Therefore, the Pesticides Management Code, modifies some of your habits related to buying and using pesticides. Although the range of products available is now limited, you can still obtain good lawn results. By learning to recognize, tolerate and avert the presence of undesirable plants and pests, and by using environmentally-friendly substitutes, you can reduce your reliance on pesticides, thereby protecting the environment, and the health of you and your loved ones.

How to live without pesticides?

Environmental management, which is based on adopting preventive methods of pest infestations, consists of providing plants with a conducive growing environment (hardiness, moisture, soil characteristics, sunlight). Producing a successful lawn requires acceptance of biodiversity, i.e. that it is a habitat for insects and weeds, whose populations should be controlled, not eliminated. There is room for tolerance!

IF, DESPITE PREVENTIVE LAWN MAINTENANCE AND EARLY PEST-CONTROL ACTIONS, THE PROBLEM IS SERIOUS ENOUGH TO CAUSE DAMAGE, ASSESS THE SITUATION.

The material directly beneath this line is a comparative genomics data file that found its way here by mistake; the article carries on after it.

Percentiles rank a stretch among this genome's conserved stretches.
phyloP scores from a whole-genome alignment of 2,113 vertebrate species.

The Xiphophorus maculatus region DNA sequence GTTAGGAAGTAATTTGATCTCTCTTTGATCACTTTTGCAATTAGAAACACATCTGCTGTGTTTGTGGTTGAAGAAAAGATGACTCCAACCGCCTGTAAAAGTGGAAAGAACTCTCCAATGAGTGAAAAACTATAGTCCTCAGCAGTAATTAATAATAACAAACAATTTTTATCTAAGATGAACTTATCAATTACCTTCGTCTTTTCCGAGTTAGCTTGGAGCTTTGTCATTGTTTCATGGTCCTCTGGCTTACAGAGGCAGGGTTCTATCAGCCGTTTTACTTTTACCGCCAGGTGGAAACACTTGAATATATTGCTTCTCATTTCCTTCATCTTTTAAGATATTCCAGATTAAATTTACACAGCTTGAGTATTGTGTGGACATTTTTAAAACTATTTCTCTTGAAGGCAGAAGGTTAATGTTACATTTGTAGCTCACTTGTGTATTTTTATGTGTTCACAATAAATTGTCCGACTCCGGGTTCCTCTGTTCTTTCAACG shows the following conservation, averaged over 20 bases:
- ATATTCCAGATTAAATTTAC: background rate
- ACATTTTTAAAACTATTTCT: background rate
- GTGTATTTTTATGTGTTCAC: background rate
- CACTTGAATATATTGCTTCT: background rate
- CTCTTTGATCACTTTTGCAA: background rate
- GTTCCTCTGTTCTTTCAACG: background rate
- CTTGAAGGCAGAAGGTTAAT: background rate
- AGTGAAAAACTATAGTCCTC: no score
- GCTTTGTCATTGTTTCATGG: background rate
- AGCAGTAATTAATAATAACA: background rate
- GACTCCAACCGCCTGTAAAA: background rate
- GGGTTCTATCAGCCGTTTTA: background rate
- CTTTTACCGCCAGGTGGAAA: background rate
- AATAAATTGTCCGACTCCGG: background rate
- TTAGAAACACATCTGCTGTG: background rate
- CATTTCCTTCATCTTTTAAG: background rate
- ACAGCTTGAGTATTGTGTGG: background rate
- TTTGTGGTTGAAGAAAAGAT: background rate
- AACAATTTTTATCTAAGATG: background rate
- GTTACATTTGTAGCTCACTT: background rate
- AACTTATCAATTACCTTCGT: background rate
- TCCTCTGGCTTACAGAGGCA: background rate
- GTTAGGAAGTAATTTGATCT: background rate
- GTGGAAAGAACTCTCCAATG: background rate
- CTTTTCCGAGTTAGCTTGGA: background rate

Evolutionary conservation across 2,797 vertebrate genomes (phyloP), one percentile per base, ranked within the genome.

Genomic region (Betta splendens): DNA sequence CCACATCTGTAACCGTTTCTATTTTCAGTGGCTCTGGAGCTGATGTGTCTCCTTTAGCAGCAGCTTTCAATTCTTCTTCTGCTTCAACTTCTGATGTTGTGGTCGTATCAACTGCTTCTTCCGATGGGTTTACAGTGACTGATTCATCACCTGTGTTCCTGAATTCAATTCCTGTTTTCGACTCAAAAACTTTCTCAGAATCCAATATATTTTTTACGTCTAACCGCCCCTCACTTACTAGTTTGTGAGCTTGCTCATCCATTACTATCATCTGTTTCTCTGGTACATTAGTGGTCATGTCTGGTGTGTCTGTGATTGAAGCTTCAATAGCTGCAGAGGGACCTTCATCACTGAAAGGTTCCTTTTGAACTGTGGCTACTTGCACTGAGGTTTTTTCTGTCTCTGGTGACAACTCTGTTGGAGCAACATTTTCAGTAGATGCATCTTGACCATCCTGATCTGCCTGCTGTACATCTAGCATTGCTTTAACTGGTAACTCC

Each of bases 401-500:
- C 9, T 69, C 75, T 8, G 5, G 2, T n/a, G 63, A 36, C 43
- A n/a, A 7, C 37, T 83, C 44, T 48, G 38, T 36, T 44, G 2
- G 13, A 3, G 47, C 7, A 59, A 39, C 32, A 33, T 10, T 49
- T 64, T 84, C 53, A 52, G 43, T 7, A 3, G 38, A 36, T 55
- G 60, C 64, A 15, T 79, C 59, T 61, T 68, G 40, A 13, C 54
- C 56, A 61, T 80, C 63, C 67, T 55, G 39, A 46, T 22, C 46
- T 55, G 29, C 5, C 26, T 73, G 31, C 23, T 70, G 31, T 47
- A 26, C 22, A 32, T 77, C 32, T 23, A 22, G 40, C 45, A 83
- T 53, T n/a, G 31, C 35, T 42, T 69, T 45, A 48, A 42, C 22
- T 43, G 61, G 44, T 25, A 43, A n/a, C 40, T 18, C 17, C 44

Remember, pesticides only correct a situation temporarily. To avoid dependence on these products, you must first modify your practices that need to change.

MY ASSESSMENT BEFORE BUYING OR APPLYING A PESTICIDE Yes No
I have correctly identified the undesirable organism.    
I have tried alternatives recommended by The Ministère du Développement durable, de l'Environnement et de la Lutte contre les changements climatiques.    
The application is straightforward and does not require professional expertise.    
I have protective equipment that I intend to use.    

N.B.: If the answer to any one of these questions is "No", I should not apply the treatment. I will contact a professional or reassess the situation.

If you must buy a pesticide…